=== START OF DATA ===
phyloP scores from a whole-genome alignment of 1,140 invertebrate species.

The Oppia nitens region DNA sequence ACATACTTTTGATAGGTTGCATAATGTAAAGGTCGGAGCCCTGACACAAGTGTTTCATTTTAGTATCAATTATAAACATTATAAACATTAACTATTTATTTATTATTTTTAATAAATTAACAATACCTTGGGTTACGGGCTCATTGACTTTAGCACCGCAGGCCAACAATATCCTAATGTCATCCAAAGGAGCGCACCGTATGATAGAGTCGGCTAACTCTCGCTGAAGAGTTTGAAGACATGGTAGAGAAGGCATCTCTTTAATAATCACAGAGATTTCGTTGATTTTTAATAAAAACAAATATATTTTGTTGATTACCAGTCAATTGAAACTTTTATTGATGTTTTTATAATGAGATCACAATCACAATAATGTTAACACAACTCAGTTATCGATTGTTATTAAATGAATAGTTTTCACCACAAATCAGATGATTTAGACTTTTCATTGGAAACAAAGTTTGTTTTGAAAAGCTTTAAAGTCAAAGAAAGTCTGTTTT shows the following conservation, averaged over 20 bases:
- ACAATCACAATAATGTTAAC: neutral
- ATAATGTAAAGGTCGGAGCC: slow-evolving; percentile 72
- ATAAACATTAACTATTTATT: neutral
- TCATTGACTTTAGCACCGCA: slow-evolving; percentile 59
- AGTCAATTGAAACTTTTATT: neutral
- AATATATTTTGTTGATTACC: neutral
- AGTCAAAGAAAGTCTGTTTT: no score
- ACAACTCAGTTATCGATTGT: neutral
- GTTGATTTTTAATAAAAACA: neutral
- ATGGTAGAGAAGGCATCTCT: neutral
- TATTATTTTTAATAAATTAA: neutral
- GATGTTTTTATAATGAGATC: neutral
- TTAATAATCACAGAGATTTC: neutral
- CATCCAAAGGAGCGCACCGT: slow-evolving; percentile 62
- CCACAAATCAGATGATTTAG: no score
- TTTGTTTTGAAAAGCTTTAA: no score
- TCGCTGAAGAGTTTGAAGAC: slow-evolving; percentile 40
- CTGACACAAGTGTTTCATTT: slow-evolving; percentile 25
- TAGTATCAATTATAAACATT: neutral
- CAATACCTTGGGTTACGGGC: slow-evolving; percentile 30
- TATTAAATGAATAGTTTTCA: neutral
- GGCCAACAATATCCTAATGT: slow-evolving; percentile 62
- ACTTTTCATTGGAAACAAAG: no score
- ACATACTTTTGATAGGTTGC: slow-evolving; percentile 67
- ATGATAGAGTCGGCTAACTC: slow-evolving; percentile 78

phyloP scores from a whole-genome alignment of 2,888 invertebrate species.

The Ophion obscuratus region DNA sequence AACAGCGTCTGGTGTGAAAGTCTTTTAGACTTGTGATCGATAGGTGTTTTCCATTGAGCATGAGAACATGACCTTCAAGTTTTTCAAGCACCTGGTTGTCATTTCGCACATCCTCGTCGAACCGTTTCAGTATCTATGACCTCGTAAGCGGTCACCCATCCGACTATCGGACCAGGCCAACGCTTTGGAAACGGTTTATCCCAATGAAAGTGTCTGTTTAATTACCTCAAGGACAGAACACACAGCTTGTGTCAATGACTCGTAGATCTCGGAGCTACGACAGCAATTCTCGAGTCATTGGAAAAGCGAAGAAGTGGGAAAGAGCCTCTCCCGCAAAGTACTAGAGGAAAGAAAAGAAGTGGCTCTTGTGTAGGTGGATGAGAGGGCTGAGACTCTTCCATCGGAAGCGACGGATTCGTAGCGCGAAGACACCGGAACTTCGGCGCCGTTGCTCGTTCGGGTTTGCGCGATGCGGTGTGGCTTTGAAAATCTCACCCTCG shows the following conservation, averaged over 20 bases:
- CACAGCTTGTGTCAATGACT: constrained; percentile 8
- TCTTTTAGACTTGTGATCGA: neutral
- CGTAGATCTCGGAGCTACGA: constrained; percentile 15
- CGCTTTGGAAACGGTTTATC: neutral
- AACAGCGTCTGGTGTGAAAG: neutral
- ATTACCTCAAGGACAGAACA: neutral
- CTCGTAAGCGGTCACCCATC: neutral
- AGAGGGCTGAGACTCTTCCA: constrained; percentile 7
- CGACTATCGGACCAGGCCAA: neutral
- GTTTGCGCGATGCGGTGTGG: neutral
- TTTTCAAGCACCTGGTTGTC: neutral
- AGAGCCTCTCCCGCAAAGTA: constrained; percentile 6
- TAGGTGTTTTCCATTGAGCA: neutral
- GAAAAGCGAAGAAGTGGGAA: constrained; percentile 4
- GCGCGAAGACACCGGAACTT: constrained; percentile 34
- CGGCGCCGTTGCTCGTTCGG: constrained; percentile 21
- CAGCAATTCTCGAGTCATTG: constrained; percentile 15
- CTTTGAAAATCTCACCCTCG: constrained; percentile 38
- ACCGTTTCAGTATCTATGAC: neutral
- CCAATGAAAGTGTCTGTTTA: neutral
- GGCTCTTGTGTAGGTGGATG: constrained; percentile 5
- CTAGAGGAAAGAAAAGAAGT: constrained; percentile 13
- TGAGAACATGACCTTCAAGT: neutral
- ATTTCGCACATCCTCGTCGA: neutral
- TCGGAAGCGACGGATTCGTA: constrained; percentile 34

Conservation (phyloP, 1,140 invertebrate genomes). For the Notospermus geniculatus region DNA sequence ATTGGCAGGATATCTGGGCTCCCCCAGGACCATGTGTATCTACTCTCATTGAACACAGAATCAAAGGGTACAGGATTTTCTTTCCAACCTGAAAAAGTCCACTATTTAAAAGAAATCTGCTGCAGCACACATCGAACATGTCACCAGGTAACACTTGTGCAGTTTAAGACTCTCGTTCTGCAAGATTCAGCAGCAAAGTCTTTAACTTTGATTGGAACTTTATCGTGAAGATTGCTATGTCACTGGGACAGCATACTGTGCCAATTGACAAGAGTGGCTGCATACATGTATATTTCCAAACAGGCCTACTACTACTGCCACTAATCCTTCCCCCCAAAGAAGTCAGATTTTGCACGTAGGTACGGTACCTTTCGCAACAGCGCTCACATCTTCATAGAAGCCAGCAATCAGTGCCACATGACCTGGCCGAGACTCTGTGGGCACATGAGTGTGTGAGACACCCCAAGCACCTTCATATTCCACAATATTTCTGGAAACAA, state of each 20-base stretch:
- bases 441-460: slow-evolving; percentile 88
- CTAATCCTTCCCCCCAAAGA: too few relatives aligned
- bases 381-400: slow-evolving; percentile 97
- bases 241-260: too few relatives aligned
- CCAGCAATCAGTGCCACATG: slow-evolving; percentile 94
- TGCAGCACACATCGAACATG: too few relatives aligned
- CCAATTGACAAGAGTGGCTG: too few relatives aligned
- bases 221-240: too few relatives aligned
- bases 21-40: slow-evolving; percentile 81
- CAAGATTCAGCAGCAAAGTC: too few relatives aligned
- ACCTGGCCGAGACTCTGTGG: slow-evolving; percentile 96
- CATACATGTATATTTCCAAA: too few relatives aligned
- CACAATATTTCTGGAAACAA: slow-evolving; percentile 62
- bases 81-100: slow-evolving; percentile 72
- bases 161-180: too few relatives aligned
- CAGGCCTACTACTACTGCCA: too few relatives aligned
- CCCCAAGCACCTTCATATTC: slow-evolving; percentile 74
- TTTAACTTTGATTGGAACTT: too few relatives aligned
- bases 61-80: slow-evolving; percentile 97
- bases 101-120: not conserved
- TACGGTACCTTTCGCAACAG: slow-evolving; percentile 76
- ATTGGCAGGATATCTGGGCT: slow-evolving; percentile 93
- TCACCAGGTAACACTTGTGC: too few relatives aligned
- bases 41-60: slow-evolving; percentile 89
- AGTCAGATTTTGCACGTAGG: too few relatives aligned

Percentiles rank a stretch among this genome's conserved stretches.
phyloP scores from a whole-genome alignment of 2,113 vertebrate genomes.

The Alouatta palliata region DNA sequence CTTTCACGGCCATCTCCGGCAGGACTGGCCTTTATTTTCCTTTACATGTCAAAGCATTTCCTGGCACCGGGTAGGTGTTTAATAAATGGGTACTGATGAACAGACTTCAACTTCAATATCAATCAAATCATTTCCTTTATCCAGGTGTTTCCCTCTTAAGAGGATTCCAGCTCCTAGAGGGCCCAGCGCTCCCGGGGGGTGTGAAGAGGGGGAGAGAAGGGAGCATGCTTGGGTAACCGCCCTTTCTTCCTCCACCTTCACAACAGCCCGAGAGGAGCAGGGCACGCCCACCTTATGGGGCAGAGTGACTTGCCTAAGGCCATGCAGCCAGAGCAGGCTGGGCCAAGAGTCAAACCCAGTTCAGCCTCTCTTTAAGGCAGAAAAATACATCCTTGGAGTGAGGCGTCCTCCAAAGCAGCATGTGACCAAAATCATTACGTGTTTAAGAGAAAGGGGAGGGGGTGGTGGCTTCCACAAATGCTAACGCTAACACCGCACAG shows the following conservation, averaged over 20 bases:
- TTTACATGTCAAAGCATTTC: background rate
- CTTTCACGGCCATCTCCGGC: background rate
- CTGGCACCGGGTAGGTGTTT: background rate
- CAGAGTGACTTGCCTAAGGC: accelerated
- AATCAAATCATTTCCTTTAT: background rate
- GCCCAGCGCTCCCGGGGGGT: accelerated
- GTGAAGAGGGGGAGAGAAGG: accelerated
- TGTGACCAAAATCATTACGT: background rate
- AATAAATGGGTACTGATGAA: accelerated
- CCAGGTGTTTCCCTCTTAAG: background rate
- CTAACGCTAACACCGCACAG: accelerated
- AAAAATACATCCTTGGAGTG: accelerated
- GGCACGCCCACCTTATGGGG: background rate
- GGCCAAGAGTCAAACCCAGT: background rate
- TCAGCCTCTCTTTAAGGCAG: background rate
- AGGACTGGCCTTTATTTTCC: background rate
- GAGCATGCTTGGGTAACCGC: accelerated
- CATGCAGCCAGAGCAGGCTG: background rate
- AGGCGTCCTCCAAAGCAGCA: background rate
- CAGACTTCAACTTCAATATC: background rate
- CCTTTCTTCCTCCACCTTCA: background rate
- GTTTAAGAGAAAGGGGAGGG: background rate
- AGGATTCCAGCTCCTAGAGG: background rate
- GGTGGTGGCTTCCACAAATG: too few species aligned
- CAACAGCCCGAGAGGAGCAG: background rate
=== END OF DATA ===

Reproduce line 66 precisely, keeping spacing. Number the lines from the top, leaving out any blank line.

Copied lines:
- ACCTGGCCGAGACTCTGTGG: slow-evolving; percentile 96